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Cancer and fiction

Posted 14 November 2016 02:29:38(UTC)

Hi Guys,

One of the things common to all diagnoses of almost any cancer, is that it makes us confront our mortality.

For me, the cancer diagnosis coincided with oncoming retirement, and the opportunity to do some of the things I had always wanted to do, but had been too busy to get around to, while I was getting on with the day-to-day trivia of living my life.

During the early years of my life, my reading had been confined to practicalities, maths, science, engineering, navigation etc, and it is only since retiring that I have wandered across to the fiction section of my local library.

I have read anything and everything, from Dickens to Steinbeck and on my last visit I picked at random 'Crossing to Safety' by Wallace Stenger.

It is a nice, gentle, thoughtful story of life in America, which amongst other things deals very nicely with the emotional issues of dying from cancer.

It set me wondering, are there other good books, story books not textbooks, that deal with cancer?  

I look forward to any suggestions, there must be many a good story dealing with cancer, are you guys out there able to recommend any good reads?



Posted 14 November 2016 11:21:36(UTC)

I read your post an hour ago, and nothing came to mind. then I stumbled on this:

And as I write, it's free on Kindle!

John Grisham says THE TUMOR is the most important book he has ever written. In this short book, he provides readers with a fictional account of how a real, new medical technology could revolutionize the future of medicine by curing with sound.

THE TUMOR follows the present day experience of the fictional patient Paul, an otherwise healthy 35-year-old father who is diagnosed with a malignant brain tumor. Grisham takes readers through a detailed account of Paul’s treatment and his family’s experience that doesn’t end as we would hope. Grisham then explores an alternate future, where Paul is diagnosed with the same brain tumor at the same age, but in the year 2025, when a treatment called focused ultrasound is able to extend his life expectancy. 

Focused ultrasound has the potential to treat not just brain tumors, but many other disorders, including Parkinson’s, Alzheimer’s, hypertension, and prostate, breast and pancreatic cancer. 

For more information, you can visit The Focused Ultrasound Foundation’s website. Here you will find a video of Grisham on the TEDx stage with the Foundation’s chairman and a Parkinson’s patient who brings the audience to its feet sharing her incredible story of a focused ultrasound “miracle.” 

Readers will get a taste of the narrative they expect from Grisham, but this short book will also educate and inspire people to be hopeful about the future of medical innovation.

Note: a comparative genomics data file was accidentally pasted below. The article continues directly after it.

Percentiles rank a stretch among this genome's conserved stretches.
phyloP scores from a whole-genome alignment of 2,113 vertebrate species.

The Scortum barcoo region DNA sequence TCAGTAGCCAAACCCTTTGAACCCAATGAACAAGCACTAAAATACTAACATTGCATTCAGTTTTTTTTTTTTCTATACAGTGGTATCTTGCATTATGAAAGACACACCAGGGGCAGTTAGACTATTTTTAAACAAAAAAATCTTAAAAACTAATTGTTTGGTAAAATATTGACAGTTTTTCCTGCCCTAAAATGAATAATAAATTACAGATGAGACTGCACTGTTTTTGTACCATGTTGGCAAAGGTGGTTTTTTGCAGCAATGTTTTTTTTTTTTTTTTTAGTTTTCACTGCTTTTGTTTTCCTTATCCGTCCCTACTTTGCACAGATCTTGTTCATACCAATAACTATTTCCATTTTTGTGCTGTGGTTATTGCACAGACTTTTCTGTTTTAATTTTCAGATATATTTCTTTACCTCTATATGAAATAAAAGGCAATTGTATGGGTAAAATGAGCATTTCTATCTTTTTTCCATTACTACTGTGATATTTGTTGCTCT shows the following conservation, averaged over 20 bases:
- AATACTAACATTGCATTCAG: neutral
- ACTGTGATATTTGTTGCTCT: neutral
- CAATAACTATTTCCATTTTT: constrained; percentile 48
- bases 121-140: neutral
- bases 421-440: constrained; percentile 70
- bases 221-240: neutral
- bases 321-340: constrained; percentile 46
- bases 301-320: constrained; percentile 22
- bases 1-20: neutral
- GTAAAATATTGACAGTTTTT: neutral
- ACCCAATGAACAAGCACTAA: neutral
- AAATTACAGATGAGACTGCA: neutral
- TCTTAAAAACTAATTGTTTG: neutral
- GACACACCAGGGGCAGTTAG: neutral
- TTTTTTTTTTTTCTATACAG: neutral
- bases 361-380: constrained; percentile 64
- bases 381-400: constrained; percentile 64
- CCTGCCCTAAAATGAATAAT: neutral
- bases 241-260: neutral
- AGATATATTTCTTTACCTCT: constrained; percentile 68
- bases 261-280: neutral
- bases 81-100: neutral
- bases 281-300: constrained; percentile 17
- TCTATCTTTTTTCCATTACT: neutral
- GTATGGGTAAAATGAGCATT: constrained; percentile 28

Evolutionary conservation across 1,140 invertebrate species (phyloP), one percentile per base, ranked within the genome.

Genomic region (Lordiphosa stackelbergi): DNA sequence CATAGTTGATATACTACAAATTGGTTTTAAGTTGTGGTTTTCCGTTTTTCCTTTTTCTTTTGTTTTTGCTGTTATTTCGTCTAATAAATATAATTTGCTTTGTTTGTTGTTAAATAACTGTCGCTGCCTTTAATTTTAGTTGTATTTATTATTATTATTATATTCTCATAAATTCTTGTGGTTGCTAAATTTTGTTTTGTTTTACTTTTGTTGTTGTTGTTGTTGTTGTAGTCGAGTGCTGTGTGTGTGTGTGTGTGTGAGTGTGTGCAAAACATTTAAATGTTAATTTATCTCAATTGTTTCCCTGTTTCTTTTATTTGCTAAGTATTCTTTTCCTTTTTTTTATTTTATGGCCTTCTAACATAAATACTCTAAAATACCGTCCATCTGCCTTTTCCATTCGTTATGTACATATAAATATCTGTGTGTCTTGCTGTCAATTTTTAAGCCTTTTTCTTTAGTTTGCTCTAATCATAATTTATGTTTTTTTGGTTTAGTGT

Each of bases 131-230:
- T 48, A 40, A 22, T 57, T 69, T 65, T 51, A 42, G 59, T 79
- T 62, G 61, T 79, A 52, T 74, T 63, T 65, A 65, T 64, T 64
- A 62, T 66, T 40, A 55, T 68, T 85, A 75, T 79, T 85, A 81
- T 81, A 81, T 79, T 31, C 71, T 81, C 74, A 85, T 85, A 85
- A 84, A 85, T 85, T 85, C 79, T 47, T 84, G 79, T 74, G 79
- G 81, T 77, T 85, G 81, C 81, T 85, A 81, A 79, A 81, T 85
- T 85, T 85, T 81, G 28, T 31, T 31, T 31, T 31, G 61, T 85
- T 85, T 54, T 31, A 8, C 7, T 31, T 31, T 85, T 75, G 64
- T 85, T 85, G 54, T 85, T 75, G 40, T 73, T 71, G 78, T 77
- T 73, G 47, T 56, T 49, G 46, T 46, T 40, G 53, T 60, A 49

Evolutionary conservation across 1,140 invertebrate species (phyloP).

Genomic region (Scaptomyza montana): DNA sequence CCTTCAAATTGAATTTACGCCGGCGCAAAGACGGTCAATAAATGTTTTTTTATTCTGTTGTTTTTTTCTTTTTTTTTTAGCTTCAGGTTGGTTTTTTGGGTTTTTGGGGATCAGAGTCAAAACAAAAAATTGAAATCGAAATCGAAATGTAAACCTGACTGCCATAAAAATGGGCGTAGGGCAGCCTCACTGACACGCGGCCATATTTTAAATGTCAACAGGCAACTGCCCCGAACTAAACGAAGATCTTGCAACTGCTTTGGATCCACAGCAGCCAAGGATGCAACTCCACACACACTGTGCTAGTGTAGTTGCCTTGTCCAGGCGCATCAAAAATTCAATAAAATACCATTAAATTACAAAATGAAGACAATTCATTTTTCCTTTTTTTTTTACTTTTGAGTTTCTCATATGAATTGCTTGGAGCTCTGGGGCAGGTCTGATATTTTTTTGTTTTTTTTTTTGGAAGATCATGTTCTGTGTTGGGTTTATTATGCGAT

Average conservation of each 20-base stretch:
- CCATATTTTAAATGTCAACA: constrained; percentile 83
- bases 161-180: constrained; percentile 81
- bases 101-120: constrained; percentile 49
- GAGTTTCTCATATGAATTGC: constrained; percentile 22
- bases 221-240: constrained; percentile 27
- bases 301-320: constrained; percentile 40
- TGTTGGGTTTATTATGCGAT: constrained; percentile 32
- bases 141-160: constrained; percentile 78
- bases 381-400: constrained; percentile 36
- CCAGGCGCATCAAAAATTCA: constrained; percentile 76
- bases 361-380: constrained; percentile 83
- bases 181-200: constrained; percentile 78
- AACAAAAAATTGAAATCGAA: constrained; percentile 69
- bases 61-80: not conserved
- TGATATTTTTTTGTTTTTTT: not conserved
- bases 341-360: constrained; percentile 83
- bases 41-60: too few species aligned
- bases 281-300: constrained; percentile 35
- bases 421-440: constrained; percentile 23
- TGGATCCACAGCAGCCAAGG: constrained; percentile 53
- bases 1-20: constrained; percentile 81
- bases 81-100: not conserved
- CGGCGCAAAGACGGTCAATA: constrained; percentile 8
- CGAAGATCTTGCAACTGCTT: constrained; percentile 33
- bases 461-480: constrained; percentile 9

It's only 67 pages, apparently, but probably worth a look, if you're OK with Grisham's style.

[free, and i get no commission for recommending it  :-( ]

Good Luck!



-- Andrew --

"I intend to live forever, or die trying" - Groucho Marx
Posted 14 November 2016 15:05:46(UTC)

I would definitely NOT recommend Adrian Mole: The Prostrate Years - it was the worst and most stereotypical description of prostate cancer you could ever imagine :-(

"Life can only be understood backwards; but it must be lived forwards." Soren Kierkegaard

Posted 01 March 2017 19:15:28(UTC)

Hi Dave

Just came across this post of yours.

I am just reading The Cancer Whisperer by Sophie Savage for the second time.

I won't try to explain the book other than to quote the write ups.

This remarkable book, part memoir and part practical and spiritual advice, has already been acclaimed in the press and cancer community as a breakthrough, providing an inspiring compass to help cancer sufferers and carers negotiate their way through the illness.

It's good.


Posted 01 March 2017 20:22:25(UTC)

By chance I was sent this link to an interview with Sophie Savage today: sounds like she knows what she's talking about.


Posted 03 March 2017 01:10:59(UTC)
The C Word by Lisa Lynch.

Not PC but dealing with cancer.

Also is a film with Sheridan Smith
Posted 04 March 2017 12:33:06(UTC)
Lisa was not only a close personal friend of mine, she was also my Editor on Real Homes magazine. "Mac" was a northern lass with a brilliant mastery of the English language. Her blog www.alrighttit.blogspot.co.uk is as funny as it became tragic. We were diagnosed broadly around the same time but she was only in her late 20s and only recently married with the whole of her life in front of her. I urge anyone who appreciates dark humour to read either her blog or the book. It is most definitely NOT politically correct. The film was okay but in my view was not as detailed as the wonderful life Lisa tried to live following her terminal prognosis. Tea and tissues needed.

Sleep easy Lisa

I am Spartacus - with the strength of iron, a will of steel and the fight to give this disease a real run for its money.
Thanked 1 time
Posted 04 March 2017 13:28:57(UTC)

Read her book and saw the film. For me it definitely brought home the message about living for today


Posted 08 May 2017 09:55:38(UTC)

Hi, Everyone. My first post.....so here goes. If any of you want to read a book about what it feels like to have a male cancer then I suggest 'The Shrinking Man' by Richard Matheson. Yes, I know it's sic-fi and it wasn't written about cancer but I think his feelings about his predicament are very real. He writes about physical changes, sexuality and relationships, distancing from loved ones, how to tell the kids, a search for a cure, breaking bad news and so on. its all there.

Thanked 3 times
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